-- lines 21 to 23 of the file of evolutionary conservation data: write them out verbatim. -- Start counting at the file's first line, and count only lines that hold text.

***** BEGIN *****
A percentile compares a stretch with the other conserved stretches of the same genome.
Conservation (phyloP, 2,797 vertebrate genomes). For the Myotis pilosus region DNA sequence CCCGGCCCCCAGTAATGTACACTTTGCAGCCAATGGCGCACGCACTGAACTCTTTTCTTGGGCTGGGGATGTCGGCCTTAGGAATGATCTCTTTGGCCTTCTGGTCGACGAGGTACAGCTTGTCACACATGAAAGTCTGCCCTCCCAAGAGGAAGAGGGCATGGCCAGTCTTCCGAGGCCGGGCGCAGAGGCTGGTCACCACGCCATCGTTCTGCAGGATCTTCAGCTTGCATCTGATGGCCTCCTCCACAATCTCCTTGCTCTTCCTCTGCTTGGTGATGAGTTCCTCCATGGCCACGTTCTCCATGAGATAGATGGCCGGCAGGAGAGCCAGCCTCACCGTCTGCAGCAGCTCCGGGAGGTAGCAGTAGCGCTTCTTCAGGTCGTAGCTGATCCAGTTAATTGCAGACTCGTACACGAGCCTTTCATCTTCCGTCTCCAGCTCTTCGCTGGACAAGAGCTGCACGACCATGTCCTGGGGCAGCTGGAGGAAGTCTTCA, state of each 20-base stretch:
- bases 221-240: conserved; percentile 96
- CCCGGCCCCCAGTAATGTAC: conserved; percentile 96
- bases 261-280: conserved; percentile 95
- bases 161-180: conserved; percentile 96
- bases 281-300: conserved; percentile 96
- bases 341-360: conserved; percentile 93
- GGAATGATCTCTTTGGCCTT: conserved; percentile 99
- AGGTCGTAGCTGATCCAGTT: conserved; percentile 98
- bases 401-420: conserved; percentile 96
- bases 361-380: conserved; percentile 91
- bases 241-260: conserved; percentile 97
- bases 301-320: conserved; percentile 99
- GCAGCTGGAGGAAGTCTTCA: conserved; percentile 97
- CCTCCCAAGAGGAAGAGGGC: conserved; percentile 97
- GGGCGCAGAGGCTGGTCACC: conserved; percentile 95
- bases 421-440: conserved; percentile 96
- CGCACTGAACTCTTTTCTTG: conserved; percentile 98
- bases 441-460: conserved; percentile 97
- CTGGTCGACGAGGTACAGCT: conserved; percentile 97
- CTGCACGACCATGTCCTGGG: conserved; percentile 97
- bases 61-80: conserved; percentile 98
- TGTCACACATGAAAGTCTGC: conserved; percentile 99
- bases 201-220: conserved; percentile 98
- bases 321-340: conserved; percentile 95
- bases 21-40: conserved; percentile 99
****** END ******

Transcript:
- CTGGTCGACGAGGTACAGCT: conserved; percentile 97
- CTGCACGACCATGTCCTGGG: conserved; percentile 97
- bases 61-80: conserved; percentile 98